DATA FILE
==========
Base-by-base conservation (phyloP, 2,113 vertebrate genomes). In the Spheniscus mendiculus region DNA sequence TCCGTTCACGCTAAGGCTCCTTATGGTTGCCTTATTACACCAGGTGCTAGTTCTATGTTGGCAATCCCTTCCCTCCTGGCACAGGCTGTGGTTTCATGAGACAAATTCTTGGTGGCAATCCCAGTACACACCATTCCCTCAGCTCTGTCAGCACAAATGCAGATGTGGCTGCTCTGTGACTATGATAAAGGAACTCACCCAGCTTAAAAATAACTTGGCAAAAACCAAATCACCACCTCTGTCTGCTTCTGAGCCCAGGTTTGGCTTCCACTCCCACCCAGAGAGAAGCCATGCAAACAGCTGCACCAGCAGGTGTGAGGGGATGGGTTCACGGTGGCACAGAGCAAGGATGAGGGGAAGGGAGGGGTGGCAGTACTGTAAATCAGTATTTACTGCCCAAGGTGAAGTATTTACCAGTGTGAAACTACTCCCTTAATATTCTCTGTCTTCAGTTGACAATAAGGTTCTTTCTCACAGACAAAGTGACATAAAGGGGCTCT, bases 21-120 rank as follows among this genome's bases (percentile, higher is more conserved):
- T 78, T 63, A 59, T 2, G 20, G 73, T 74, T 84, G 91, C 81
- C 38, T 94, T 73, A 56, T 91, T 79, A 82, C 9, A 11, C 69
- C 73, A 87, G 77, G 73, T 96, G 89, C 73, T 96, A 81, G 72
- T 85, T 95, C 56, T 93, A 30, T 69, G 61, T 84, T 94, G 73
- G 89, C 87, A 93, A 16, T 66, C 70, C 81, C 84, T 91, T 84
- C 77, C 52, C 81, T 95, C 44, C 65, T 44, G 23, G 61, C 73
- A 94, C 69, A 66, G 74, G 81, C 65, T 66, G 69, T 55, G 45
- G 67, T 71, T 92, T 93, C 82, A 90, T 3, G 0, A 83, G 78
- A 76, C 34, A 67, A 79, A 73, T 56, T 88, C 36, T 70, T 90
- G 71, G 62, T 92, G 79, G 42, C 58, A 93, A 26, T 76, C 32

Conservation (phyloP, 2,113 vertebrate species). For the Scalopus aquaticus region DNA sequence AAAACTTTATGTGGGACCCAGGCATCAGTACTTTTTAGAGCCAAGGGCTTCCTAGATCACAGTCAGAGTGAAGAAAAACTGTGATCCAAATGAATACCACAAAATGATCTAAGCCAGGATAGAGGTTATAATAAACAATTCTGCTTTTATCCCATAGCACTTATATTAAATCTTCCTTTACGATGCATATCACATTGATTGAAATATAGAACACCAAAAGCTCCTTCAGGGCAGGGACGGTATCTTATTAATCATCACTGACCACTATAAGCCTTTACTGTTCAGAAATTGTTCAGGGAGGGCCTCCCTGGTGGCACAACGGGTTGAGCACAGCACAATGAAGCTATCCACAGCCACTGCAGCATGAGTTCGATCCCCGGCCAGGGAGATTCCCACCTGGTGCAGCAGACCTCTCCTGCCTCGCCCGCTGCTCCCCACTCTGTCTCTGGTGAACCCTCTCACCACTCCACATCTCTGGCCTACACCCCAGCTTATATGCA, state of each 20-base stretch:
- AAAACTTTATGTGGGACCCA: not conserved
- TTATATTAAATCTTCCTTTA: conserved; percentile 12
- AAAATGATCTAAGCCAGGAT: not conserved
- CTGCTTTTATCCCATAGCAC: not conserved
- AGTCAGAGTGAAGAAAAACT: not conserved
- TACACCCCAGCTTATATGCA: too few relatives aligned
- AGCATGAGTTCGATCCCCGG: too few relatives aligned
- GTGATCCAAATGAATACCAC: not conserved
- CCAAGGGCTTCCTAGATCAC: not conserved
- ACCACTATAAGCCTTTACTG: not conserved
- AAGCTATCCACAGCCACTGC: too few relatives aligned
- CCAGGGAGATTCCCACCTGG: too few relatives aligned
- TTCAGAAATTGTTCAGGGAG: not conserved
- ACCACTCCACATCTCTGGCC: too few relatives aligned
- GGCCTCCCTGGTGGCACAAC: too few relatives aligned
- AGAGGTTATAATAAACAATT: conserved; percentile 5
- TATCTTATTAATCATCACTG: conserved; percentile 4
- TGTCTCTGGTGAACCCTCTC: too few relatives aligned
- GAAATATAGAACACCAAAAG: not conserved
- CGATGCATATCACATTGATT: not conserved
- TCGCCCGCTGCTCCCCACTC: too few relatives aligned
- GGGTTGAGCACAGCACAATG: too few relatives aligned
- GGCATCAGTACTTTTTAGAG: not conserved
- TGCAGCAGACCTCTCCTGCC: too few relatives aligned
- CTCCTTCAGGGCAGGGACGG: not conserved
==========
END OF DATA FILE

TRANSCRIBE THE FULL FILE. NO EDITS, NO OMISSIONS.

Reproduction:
Base-by-base conservation (phyloP, 2,113 vertebrate genomes). In the Spheniscus mendiculus region DNA sequence TCCGTTCACGCTAAGGCTCCTTATGGTTGCCTTATTACACCAGGTGCTAGTTCTATGTTGGCAATCCCTTCCCTCCTGGCACAGGCTGTGGTTTCATGAGACAAATTCTTGGTGGCAATCCCAGTACACACCATTCCCTCAGCTCTGTCAGCACAAATGCAGATGTGGCTGCTCTGTGACTATGATAAAGGAACTCACCCAGCTTAAAAATAACTTGGCAAAAACCAAATCACCACCTCTGTCTGCTTCTGAGCCCAGGTTTGGCTTCCACTCCCACCCAGAGAGAAGCCATGCAAACAGCTGCACCAGCAGGTGTGAGGGGATGGGTTCACGGTGGCACAGAGCAAGGATGAGGGGAAGGGAGGGGTGGCAGTACTGTAAATCAGTATTTACTGCCCAAGGTGAAGTATTTACCAGTGTGAAACTACTCCCTTAATATTCTCTGTCTTCAGTTGACAATAAGGTTCTTTCTCACAGACAAAGTGACATAAAGGGGCTCT, bases 21-120 rank as follows among this genome's bases (percentile, higher is more conserved):
- T 78, T 63, A 59, T 2, G 20, G 73, T 74, T 84, G 91, C 81
- C 38, T 94, T 73, A 56, T 91, T 79, A 82, C 9, A 11, C 69
- C 73, A 87, G 77, G 73, T 96, G 89, C 73, T 96, A 81, G 72
- T 85, T 95, C 56, T 93, A 30, T 69, G 61, T 84, T 94, G 73
- G 89, C 87, A 93, A 16, T 66, C 70, C 81, C 84, T 91, T 84
- C 77, C 52, C 81, T 95, C 44, C 65, T 44, G 23, G 61, C 73
- A 94, C 69, A 66, G 74, G 81, C 65, T 66, G 69, T 55, G 45
- G 67, T 71, T 92, T 93, C 82, A 90, T 3, G 0, A 83, G 78
- A 76, C 34, A 67, A 79, A 73, T 56, T 88, C 36, T 70, T 90
- G 71, G 62, T 92, G 79, G 42, C 58, A 93, A 26, T 76, C 32

Conservation (phyloP, 2,113 vertebrate species). For the Scalopus aquaticus region DNA sequence AAAACTTTATGTGGGACCCAGGCATCAGTACTTTTTAGAGCCAAGGGCTTCCTAGATCACAGTCAGAGTGAAGAAAAACTGTGATCCAAATGAATACCACAAAATGATCTAAGCCAGGATAGAGGTTATAATAAACAATTCTGCTTTTATCCCATAGCACTTATATTAAATCTTCCTTTACGATGCATATCACATTGATTGAAATATAGAACACCAAAAGCTCCTTCAGGGCAGGGACGGTATCTTATTAATCATCACTGACCACTATAAGCCTTTACTGTTCAGAAATTGTTCAGGGAGGGCCTCCCTGGTGGCACAACGGGTTGAGCACAGCACAATGAAGCTATCCACAGCCACTGCAGCATGAGTTCGATCCCCGGCCAGGGAGATTCCCACCTGGTGCAGCAGACCTCTCCTGCCTCGCCCGCTGCTCCCCACTCTGTCTCTGGTGAACCCTCTCACCACTCCACATCTCTGGCCTACACCCCAGCTTATATGCA, state of each 20-base stretch:
- AAAACTTTATGTGGGACCCA: not conserved
- TTATATTAAATCTTCCTTTA: conserved; percentile 12
- AAAATGATCTAAGCCAGGAT: not conserved
- CTGCTTTTATCCCATAGCAC: not conserved
- AGTCAGAGTGAAGAAAAACT: not conserved
- TACACCCCAGCTTATATGCA: too few relatives aligned
- AGCATGAGTTCGATCCCCGG: too few relatives aligned
- GTGATCCAAATGAATACCAC: not conserved
- CCAAGGGCTTCCTAGATCAC: not conserved
- ACCACTATAAGCCTTTACTG: not conserved
- AAGCTATCCACAGCCACTGC: too few relatives aligned
- CCAGGGAGATTCCCACCTGG: too few relatives aligned
- TTCAGAAATTGTTCAGGGAG: not conserved
- ACCACTCCACATCTCTGGCC: too few relatives aligned
- GGCCTCCCTGGTGGCACAAC: too few relatives aligned
- AGAGGTTATAATAAACAATT: conserved; percentile 5
- TATCTTATTAATCATCACTG: conserved; percentile 4
- TGTCTCTGGTGAACCCTCTC: too few relatives aligned
- GAAATATAGAACACCAAAAG: not conserved
- CGATGCATATCACATTGATT: not conserved
- TCGCCCGCTGCTCCCCACTC: too few relatives aligned
- GGGTTGAGCACAGCACAATG: too few relatives aligned
- GGCATCAGTACTTTTTAGAG: not conserved
- TGCAGCAGACCTCTCCTGCC: too few relatives aligned
- CTCCTTCAGGGCAGGGACGG: not conserved